Min. depth of snow for deployment   Time to clear snow accumulation OR Time to treat icy conditions
As accumulation begins Hwy 174, Transitway, most arterials, and most major collector roads 2-4 hours
 2.5 cm Most sidewalks in downtown core
4 hours
5 cm
Most minor collector roads
6 hours
5 cm
Most primary sidewalks 12 hours
5 cm
Most residential sidewalks 16 hours
7 cm
Most residential roads 10 hours
10 cm Most lanes 16 hours
Clean up
Most intersections and pedestrian crossings 16 hours
  Most bus stops 24 hours

 

Overnight parking restrictions - November 15 to April 1

As you heard in the video, overnight parking restrictions are put in effect between November 15 to April 1 each winter in the City of Ottawa. Restrictions are put in effect whenever the forecast calls for 7cm or more of snow accumulation. Residents are not permitted to park on the street if an overnight parking restriction is in place. By-law can ticket (and, in some cases, tow) cars that are left on the street when a parking ban is in place.

The purpose of the overnight parking restrictions is to allow plows easy, unimpeded access to all streets. If too many cars are parked on a street, the plows won't be able to get through for clearing.

Want to know when the overnight parking restrictions are in place? Stay up-to-date about parking restriction by visiting ottawa.ca/winterparking to sign up for updates.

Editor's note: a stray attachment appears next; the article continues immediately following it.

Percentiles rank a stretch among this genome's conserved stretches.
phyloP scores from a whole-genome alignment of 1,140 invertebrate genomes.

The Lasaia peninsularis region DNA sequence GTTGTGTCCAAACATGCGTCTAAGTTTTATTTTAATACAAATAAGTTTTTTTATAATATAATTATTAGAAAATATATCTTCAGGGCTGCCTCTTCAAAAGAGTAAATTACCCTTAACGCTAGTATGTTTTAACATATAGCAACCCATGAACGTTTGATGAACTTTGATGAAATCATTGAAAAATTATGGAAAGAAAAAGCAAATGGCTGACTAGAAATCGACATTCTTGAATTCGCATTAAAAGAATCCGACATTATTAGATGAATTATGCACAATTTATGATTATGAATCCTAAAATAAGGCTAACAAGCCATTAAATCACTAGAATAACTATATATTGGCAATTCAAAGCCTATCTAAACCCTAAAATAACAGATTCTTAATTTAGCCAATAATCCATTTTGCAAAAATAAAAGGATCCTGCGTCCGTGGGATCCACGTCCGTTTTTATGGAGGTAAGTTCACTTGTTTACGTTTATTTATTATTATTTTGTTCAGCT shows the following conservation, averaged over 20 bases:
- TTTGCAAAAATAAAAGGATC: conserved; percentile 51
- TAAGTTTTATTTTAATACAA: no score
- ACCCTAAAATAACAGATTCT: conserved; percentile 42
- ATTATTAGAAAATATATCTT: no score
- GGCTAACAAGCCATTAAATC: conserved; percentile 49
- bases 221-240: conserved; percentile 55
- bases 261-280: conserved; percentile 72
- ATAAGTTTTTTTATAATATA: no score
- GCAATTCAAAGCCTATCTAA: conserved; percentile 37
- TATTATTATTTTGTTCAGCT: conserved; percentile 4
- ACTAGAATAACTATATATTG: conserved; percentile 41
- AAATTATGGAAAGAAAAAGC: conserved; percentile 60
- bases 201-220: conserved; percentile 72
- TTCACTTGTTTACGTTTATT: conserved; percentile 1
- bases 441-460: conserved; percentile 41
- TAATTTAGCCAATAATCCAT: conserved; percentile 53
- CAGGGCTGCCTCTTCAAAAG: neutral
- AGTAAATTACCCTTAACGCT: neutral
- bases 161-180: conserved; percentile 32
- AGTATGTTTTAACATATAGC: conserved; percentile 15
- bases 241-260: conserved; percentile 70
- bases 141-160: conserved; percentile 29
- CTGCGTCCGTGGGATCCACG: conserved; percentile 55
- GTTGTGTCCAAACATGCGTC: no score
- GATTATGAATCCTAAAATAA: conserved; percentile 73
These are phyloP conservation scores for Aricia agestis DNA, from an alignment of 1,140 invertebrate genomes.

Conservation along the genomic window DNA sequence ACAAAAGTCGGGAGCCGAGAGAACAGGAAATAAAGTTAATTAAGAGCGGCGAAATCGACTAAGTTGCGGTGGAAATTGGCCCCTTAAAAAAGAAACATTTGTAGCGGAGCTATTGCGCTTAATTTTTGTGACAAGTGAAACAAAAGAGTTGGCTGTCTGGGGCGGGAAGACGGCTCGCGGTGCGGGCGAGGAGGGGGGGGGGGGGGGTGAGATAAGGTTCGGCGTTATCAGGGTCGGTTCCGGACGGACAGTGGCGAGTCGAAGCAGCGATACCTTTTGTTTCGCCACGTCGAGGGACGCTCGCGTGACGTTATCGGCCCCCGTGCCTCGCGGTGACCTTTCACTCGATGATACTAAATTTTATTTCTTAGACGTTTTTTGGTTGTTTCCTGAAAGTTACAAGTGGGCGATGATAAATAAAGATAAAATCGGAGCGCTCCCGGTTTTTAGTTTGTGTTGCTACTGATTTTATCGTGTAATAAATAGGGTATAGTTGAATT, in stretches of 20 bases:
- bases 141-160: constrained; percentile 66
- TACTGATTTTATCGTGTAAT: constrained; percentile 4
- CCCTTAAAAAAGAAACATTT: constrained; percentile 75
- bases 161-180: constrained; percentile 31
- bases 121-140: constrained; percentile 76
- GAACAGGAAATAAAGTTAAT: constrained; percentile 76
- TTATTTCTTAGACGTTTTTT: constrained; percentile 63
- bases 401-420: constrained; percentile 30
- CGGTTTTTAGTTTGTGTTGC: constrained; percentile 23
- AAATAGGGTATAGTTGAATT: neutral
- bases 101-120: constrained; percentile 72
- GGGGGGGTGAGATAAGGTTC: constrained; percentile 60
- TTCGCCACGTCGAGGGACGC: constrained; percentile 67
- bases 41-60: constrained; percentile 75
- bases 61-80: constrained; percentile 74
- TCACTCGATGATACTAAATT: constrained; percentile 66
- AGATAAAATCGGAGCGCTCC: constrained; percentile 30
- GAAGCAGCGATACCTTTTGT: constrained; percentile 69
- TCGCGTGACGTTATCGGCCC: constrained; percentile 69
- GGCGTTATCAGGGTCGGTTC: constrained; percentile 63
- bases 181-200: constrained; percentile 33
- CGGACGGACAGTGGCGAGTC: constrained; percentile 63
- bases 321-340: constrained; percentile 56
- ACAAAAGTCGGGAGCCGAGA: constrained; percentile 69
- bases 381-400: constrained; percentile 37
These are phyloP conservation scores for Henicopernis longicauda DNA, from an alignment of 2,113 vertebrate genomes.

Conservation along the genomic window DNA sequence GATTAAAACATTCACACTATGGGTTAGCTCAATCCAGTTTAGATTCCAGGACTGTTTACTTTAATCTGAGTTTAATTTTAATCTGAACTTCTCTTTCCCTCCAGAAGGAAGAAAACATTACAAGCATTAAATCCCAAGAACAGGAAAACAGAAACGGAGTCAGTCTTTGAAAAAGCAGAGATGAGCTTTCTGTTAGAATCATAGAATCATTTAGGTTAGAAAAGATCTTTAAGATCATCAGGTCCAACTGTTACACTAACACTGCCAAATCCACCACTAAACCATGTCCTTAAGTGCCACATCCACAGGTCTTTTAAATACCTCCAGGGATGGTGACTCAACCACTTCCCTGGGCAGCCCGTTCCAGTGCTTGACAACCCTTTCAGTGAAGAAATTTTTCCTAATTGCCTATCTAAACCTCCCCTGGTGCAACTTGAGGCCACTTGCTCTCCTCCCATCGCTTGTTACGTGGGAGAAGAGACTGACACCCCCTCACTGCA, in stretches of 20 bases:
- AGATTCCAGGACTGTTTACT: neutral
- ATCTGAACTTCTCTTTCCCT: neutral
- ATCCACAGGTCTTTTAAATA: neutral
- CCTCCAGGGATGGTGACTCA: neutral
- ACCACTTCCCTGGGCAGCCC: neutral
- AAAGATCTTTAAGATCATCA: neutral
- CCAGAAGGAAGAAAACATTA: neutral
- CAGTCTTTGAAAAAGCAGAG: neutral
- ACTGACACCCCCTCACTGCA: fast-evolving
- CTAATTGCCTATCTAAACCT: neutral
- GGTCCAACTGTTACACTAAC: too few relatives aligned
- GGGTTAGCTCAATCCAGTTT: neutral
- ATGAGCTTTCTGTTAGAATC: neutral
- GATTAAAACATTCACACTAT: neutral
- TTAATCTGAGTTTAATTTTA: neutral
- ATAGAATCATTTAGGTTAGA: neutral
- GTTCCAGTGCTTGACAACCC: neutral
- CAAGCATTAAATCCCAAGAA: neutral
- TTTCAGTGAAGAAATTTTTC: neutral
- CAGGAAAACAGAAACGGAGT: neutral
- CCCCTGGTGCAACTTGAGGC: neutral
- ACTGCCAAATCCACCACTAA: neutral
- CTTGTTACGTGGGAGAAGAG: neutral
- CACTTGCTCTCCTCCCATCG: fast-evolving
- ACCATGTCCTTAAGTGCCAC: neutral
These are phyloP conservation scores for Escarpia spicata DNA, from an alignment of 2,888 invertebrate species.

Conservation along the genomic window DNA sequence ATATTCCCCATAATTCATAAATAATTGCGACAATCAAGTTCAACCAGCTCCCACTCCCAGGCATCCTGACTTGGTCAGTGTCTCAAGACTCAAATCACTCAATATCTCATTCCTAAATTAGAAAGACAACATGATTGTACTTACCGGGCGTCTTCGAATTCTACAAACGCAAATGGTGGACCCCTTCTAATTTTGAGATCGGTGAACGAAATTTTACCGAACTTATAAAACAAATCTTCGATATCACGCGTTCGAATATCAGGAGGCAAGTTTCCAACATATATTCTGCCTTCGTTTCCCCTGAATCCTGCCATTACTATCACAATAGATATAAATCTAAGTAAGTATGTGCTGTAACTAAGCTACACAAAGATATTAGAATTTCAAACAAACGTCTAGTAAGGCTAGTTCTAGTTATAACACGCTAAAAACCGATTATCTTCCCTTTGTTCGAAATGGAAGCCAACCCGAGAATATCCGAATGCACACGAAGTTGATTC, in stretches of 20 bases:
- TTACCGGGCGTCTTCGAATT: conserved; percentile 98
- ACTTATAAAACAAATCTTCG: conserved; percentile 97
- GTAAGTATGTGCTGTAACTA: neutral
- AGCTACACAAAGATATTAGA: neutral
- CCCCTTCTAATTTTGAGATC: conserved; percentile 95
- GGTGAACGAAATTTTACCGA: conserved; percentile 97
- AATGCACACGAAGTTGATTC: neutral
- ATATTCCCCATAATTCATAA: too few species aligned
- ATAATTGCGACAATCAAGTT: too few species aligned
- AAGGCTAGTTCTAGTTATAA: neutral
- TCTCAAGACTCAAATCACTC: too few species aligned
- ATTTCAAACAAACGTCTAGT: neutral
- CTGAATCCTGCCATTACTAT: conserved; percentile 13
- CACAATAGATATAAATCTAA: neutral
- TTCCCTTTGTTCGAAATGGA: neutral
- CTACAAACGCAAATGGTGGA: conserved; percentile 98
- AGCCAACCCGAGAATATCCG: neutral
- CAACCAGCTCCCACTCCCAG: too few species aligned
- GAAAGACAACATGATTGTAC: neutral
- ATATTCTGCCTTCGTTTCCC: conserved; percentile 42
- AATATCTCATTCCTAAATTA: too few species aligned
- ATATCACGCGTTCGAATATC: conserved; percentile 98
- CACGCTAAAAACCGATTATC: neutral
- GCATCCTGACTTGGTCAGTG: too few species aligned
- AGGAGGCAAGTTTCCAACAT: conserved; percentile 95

Do you have concerns about snow removal?

If you have any concerns about snow removal in your area, be sure to call 3-1-1 (613-580-2400) or make a request for Roads Maintenance through the ServiceOttawa portal.

Special Advisory: Overnight parking restriction lifted

Snow clearing operations on City of Ottawa streets have been completed following the recent snowfall. As a result, the overnight parking restriction is now lifted for Ottawa.

Another overnight parking restriction may be issued in the event of an Environment Canada forecast of 7 centimetres or more for the Ottawa area.

The City’s priority for snow clearing is to ensure that streets are clear and safe for motorists, public transit, pedestrians and cyclists.

Sign up for the City’s Winter Parking e-Alerts or Twitter notifications to be in the know about snow. You will receive notification each time an overnight parking restriction is in effect, if the restriction continues for more than one night and when the restriction has been lifted. The service is free and you can unsubscribe at any time. Sign up today at ottawa.ca/winterparking.

For more winter parking information, please visit ottawa.ca/winterparking or call 3-1-1 (TTY: 613-580-2401).

Issued:  March 1, 2012 at 2:00 p.m.

What to expect during a snow storm

Public safety and environmental responsibility are the City’s main concerns while clearing snow and ice during the winter months. When a snow storm hits, Ottawa’s resources are deployed systematically as per the Maintenance Quality Standards - Roads and Sidewalks for the City of Ottawa.